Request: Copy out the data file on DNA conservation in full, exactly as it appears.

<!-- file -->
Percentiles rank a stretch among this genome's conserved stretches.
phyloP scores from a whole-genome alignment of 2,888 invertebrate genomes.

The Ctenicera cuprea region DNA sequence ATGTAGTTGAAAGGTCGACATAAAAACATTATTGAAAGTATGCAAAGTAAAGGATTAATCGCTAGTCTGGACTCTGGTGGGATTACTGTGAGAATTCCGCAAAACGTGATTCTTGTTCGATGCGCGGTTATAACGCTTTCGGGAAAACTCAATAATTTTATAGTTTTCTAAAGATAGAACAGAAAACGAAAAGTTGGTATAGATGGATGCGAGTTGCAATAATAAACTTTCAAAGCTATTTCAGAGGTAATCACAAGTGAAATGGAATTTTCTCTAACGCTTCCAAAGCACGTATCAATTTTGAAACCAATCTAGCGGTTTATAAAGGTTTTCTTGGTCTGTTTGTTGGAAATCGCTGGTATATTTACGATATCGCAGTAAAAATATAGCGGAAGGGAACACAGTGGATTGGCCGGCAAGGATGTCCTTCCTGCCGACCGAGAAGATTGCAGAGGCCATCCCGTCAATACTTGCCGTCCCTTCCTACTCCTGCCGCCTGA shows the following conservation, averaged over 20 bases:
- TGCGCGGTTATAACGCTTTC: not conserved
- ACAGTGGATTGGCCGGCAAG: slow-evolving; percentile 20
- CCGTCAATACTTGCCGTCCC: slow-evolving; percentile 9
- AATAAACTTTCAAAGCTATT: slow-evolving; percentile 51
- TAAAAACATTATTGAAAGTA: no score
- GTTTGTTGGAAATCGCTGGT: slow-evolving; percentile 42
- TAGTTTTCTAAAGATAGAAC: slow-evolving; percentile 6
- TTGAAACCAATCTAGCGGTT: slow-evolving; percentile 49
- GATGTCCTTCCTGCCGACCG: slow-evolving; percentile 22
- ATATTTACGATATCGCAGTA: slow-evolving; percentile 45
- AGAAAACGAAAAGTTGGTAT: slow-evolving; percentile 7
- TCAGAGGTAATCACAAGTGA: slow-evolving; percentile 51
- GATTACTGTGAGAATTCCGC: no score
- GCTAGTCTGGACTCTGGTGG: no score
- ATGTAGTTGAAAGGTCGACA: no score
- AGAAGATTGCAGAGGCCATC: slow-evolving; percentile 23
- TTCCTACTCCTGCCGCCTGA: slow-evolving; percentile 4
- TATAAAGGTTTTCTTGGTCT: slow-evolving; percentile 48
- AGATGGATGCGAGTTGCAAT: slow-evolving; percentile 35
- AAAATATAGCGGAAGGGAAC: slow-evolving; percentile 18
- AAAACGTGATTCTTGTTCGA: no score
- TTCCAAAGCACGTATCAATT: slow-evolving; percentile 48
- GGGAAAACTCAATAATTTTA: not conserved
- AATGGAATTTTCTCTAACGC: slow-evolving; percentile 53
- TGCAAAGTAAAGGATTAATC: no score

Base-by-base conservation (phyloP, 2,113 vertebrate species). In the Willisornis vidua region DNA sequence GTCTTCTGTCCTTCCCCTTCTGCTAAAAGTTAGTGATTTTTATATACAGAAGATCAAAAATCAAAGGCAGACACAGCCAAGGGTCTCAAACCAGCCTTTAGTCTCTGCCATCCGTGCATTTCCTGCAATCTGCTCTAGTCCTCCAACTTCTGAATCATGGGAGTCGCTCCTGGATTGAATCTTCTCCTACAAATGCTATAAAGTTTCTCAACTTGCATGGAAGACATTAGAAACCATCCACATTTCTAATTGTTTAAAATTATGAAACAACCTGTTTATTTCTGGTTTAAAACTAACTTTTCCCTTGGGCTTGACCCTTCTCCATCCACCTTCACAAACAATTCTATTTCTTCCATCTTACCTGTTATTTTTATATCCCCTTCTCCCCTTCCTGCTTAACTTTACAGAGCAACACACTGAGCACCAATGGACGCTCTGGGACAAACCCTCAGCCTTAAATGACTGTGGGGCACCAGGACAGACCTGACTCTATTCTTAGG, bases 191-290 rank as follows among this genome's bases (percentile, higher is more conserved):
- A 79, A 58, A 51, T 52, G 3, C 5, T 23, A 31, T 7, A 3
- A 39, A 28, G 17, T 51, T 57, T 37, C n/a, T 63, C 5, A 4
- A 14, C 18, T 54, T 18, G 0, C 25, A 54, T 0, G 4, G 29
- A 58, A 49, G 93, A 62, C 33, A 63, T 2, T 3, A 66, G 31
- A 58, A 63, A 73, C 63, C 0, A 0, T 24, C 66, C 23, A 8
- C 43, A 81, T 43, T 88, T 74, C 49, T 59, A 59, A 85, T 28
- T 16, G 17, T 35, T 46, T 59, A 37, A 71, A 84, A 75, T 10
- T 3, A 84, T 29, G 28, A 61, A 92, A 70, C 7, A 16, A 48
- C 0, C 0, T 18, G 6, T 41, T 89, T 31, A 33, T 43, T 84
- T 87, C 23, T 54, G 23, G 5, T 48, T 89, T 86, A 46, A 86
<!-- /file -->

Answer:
Percentiles rank a stretch among this genome's conserved stretches.
phyloP scores from a whole-genome alignment of 2,888 invertebrate genomes.

The Ctenicera cuprea region DNA sequence ATGTAGTTGAAAGGTCGACATAAAAACATTATTGAAAGTATGCAAAGTAAAGGATTAATCGCTAGTCTGGACTCTGGTGGGATTACTGTGAGAATTCCGCAAAACGTGATTCTTGTTCGATGCGCGGTTATAACGCTTTCGGGAAAACTCAATAATTTTATAGTTTTCTAAAGATAGAACAGAAAACGAAAAGTTGGTATAGATGGATGCGAGTTGCAATAATAAACTTTCAAAGCTATTTCAGAGGTAATCACAAGTGAAATGGAATTTTCTCTAACGCTTCCAAAGCACGTATCAATTTTGAAACCAATCTAGCGGTTTATAAAGGTTTTCTTGGTCTGTTTGTTGGAAATCGCTGGTATATTTACGATATCGCAGTAAAAATATAGCGGAAGGGAACACAGTGGATTGGCCGGCAAGGATGTCCTTCCTGCCGACCGAGAAGATTGCAGAGGCCATCCCGTCAATACTTGCCGTCCCTTCCTACTCCTGCCGCCTGA shows the following conservation, averaged over 20 bases:
- TGCGCGGTTATAACGCTTTC: not conserved
- ACAGTGGATTGGCCGGCAAG: slow-evolving; percentile 20
- CCGTCAATACTTGCCGTCCC: slow-evolving; percentile 9
- AATAAACTTTCAAAGCTATT: slow-evolving; percentile 51
- TAAAAACATTATTGAAAGTA: no score
- GTTTGTTGGAAATCGCTGGT: slow-evolving; percentile 42
- TAGTTTTCTAAAGATAGAAC: slow-evolving; percentile 6
- TTGAAACCAATCTAGCGGTT: slow-evolving; percentile 49
- GATGTCCTTCCTGCCGACCG: slow-evolving; percentile 22
- ATATTTACGATATCGCAGTA: slow-evolving; percentile 45
- AGAAAACGAAAAGTTGGTAT: slow-evolving; percentile 7
- TCAGAGGTAATCACAAGTGA: slow-evolving; percentile 51
- GATTACTGTGAGAATTCCGC: no score
- GCTAGTCTGGACTCTGGTGG: no score
- ATGTAGTTGAAAGGTCGACA: no score
- AGAAGATTGCAGAGGCCATC: slow-evolving; percentile 23
- TTCCTACTCCTGCCGCCTGA: slow-evolving; percentile 4
- TATAAAGGTTTTCTTGGTCT: slow-evolving; percentile 48
- AGATGGATGCGAGTTGCAAT: slow-evolving; percentile 35
- AAAATATAGCGGAAGGGAAC: slow-evolving; percentile 18
- AAAACGTGATTCTTGTTCGA: no score
- TTCCAAAGCACGTATCAATT: slow-evolving; percentile 48
- GGGAAAACTCAATAATTTTA: not conserved
- AATGGAATTTTCTCTAACGC: slow-evolving; percentile 53
- TGCAAAGTAAAGGATTAATC: no score

Base-by-base conservation (phyloP, 2,113 vertebrate species). In the Willisornis vidua region DNA sequence GTCTTCTGTCCTTCCCCTTCTGCTAAAAGTTAGTGATTTTTATATACAGAAGATCAAAAATCAAAGGCAGACACAGCCAAGGGTCTCAAACCAGCCTTTAGTCTCTGCCATCCGTGCATTTCCTGCAATCTGCTCTAGTCCTCCAACTTCTGAATCATGGGAGTCGCTCCTGGATTGAATCTTCTCCTACAAATGCTATAAAGTTTCTCAACTTGCATGGAAGACATTAGAAACCATCCACATTTCTAATTGTTTAAAATTATGAAACAACCTGTTTATTTCTGGTTTAAAACTAACTTTTCCCTTGGGCTTGACCCTTCTCCATCCACCTTCACAAACAATTCTATTTCTTCCATCTTACCTGTTATTTTTATATCCCCTTCTCCCCTTCCTGCTTAACTTTACAGAGCAACACACTGAGCACCAATGGACGCTCTGGGACAAACCCTCAGCCTTAAATGACTGTGGGGCACCAGGACAGACCTGACTCTATTCTTAGG, bases 191-290 rank as follows among this genome's bases (percentile, higher is more conserved):
- A 79, A 58, A 51, T 52, G 3, C 5, T 23, A 31, T 7, A 3
- A 39, A 28, G 17, T 51, T 57, T 37, C n/a, T 63, C 5, A 4
- A 14, C 18, T 54, T 18, G 0, C 25, A 54, T 0, G 4, G 29
- A 58, A 49, G 93, A 62, C 33, A 63, T 2, T 3, A 66, G 31
- A 58, A 63, A 73, C 63, C 0, A 0, T 24, C 66, C 23, A 8
- C 43, A 81, T 43, T 88, T 74, C 49, T 59, A 59, A 85, T 28
- T 16, G 17, T 35, T 46, T 59, A 37, A 71, A 84, A 75, T 10
- T 3, A 84, T 29, G 28, A 61, A 92, A 70, C 7, A 16, A 48
- C 0, C 0, T 18, G 6, T 41, T 89, T 31, A 33, T 43, T 84
- T 87, C 23, T 54, G 23, G 5, T 48, T 89, T 86, A 46, A 86